Can a Writer Get Laryngitis?
When you first dabble in writing, no, when you start to get serious about writing, there are questions. What should I write? What am I meant to write? How should I write it? If anyone pretends to have the right answer for that question, run. Run away quickly. Because the most thoughtful and most helpful will tell you, “You have to find your voice.”
Unfortunately, they can’t tell you what it sounds like or even where to go looking. Read, they say. Write, they say. Listen, they say. And if you’re patient, dedicated and diligent, you’ll find it. The “it” is not a thing. It’s a way. A way you are when you write. A feeling you have. A rhythm, a sound, a pitch, a tone. It’s the way you would sing if you could sing. But you aren’t singing; you are writing. And when it pours out of you, it sounds like you.
A voice isn’t something discovered in a classroom, though you can go looking there for clues.
A voice isn’t something to be inherited, though you may discover that others before you have written in their own voices.
A voice isn’t something to be grown exactly, though it can be fertilized and watered by useful application and tender care.
But a voice can go missing.
It is a bit concerning, after all the work it took to discover it, that it can up and leave. Scamper away without a trace. And there you are, searching for something you cannot see, listening for something you cannot hear, calling to something without a name. How do I find you? I miss you. I need you. I am not whole without you.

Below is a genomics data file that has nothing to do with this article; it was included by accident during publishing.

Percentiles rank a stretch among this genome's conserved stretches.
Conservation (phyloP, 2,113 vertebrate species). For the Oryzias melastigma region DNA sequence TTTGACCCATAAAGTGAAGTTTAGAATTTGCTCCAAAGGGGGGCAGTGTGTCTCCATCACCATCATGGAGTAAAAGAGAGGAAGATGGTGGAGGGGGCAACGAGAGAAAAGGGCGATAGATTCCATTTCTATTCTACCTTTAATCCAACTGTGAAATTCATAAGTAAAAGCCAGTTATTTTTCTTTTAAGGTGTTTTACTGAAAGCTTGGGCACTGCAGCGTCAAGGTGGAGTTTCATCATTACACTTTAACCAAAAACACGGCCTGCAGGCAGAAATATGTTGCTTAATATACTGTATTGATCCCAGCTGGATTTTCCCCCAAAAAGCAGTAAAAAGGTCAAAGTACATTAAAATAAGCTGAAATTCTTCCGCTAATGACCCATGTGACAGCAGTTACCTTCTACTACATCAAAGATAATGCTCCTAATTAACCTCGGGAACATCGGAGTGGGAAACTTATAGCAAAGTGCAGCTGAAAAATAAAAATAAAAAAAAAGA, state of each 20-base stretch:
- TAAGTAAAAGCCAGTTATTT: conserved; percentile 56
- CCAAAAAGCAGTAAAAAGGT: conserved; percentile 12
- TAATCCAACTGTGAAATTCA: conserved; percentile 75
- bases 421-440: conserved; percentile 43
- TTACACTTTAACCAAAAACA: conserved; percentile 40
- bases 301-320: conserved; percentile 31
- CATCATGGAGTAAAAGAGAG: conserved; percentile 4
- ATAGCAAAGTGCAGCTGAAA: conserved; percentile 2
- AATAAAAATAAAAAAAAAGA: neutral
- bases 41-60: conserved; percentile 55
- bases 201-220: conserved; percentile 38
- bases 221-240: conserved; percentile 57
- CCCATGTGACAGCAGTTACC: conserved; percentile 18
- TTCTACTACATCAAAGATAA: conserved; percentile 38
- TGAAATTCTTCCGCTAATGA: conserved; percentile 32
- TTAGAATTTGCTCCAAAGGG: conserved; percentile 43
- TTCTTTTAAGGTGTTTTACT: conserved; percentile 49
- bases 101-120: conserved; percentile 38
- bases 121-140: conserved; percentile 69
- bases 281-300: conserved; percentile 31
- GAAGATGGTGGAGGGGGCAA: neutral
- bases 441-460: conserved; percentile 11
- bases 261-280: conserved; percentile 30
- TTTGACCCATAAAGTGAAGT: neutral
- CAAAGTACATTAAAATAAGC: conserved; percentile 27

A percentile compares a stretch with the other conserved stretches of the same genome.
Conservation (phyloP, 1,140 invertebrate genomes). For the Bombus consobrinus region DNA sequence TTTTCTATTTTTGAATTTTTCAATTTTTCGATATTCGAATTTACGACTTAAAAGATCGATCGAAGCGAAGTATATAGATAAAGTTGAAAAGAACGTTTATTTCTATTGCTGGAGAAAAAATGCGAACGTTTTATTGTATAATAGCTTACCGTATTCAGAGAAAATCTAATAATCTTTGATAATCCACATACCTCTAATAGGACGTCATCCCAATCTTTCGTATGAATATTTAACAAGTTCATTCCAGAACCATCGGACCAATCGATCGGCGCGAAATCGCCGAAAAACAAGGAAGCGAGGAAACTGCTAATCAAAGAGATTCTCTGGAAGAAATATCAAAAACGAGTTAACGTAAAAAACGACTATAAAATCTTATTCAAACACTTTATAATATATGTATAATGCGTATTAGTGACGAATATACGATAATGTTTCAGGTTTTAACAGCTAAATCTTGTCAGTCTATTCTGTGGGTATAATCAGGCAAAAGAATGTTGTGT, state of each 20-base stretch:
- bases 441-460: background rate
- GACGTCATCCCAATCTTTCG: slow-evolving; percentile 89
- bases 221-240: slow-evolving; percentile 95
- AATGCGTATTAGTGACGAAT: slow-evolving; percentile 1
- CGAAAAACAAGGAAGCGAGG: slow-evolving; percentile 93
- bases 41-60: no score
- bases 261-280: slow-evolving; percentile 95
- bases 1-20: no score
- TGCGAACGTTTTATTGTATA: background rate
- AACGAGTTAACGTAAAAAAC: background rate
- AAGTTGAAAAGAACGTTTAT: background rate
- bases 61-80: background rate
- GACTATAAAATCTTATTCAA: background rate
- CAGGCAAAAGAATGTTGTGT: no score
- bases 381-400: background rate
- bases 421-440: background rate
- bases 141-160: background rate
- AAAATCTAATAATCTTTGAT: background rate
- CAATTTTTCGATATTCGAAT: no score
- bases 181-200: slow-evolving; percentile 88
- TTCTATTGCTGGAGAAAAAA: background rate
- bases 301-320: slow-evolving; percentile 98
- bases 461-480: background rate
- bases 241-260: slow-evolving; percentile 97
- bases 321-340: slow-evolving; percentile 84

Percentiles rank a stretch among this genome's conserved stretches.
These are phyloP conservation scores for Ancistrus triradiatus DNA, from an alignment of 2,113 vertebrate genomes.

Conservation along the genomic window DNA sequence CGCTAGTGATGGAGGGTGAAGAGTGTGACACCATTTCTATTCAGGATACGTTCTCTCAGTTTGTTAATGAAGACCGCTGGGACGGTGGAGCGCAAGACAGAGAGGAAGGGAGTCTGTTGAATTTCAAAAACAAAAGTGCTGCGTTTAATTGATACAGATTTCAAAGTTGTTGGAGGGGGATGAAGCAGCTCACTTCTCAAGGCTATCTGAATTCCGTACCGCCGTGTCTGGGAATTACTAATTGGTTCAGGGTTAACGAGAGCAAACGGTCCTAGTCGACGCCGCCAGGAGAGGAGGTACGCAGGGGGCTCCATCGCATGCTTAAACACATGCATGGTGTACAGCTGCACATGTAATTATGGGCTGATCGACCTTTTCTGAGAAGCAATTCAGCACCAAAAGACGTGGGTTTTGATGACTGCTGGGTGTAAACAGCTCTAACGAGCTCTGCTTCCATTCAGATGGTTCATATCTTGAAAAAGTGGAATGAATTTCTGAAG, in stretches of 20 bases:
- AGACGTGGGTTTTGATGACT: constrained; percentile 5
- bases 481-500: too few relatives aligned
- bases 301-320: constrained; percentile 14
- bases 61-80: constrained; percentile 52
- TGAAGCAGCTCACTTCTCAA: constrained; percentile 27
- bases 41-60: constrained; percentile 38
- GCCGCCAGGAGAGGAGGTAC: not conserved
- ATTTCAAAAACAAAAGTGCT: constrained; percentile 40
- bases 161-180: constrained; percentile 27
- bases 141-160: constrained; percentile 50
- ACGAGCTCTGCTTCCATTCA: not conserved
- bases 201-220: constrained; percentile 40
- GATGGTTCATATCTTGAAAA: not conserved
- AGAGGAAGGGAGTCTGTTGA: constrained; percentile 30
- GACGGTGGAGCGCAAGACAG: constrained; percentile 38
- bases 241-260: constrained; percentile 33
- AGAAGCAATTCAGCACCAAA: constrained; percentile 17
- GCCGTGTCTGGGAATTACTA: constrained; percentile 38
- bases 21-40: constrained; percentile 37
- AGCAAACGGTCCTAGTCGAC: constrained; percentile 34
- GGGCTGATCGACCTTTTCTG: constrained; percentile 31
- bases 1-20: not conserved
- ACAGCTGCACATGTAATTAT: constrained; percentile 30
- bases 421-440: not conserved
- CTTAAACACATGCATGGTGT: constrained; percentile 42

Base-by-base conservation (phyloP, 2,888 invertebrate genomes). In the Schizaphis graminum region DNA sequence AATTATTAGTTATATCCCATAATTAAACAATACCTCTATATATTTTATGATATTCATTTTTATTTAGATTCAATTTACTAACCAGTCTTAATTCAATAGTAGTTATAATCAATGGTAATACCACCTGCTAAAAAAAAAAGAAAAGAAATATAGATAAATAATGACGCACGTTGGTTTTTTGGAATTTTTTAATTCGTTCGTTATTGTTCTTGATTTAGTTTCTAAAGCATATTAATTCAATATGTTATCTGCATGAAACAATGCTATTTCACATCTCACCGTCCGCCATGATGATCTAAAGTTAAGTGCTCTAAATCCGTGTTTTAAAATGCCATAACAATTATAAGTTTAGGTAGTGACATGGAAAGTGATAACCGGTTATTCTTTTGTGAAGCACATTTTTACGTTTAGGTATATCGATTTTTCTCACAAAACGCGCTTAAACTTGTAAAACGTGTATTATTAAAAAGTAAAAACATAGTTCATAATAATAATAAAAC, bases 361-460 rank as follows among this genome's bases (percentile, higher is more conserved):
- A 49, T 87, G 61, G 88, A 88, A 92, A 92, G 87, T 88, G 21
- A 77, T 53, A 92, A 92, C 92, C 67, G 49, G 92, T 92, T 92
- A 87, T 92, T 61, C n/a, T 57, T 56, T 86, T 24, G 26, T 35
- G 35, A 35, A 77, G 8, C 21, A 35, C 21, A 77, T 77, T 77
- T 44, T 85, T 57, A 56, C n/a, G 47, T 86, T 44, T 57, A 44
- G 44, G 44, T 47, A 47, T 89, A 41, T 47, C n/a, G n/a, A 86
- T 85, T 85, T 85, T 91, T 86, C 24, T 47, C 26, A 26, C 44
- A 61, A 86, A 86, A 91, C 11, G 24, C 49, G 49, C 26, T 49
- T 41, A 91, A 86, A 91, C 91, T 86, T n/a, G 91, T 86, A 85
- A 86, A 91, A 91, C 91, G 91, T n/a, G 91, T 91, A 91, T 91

And so you sit and try not to cry. But it’s so lonely. How odd, when a few short years ago, we hadn’t even met. Now, without you, I’m not whole.
What can I do? Well, write, of course. It goes badly, at first. There are gaping holes with expressions that don’t sound like me. Perhaps they resemble an earlier, stern, factual me. They are gruff and un-inspiring, coarse and ineffective. They read like I’m trying too hard. But trying hard is all I know.
And then I cough a bit and clear my throat, and for just a moment I sound like myself. My voice! It’s still there! Perhaps I have just had a case of writer’s laryngitis – inflamed vocal cords of the writerly sort. It will take some time for those to mend. Will my voice be the same when it comes back?
All I know for sure is that I will recognize it when it comes within shouting distance. Now I see that it must be free to come and go as it pleases. How glad I am to welcome it home – for as long as it will stay.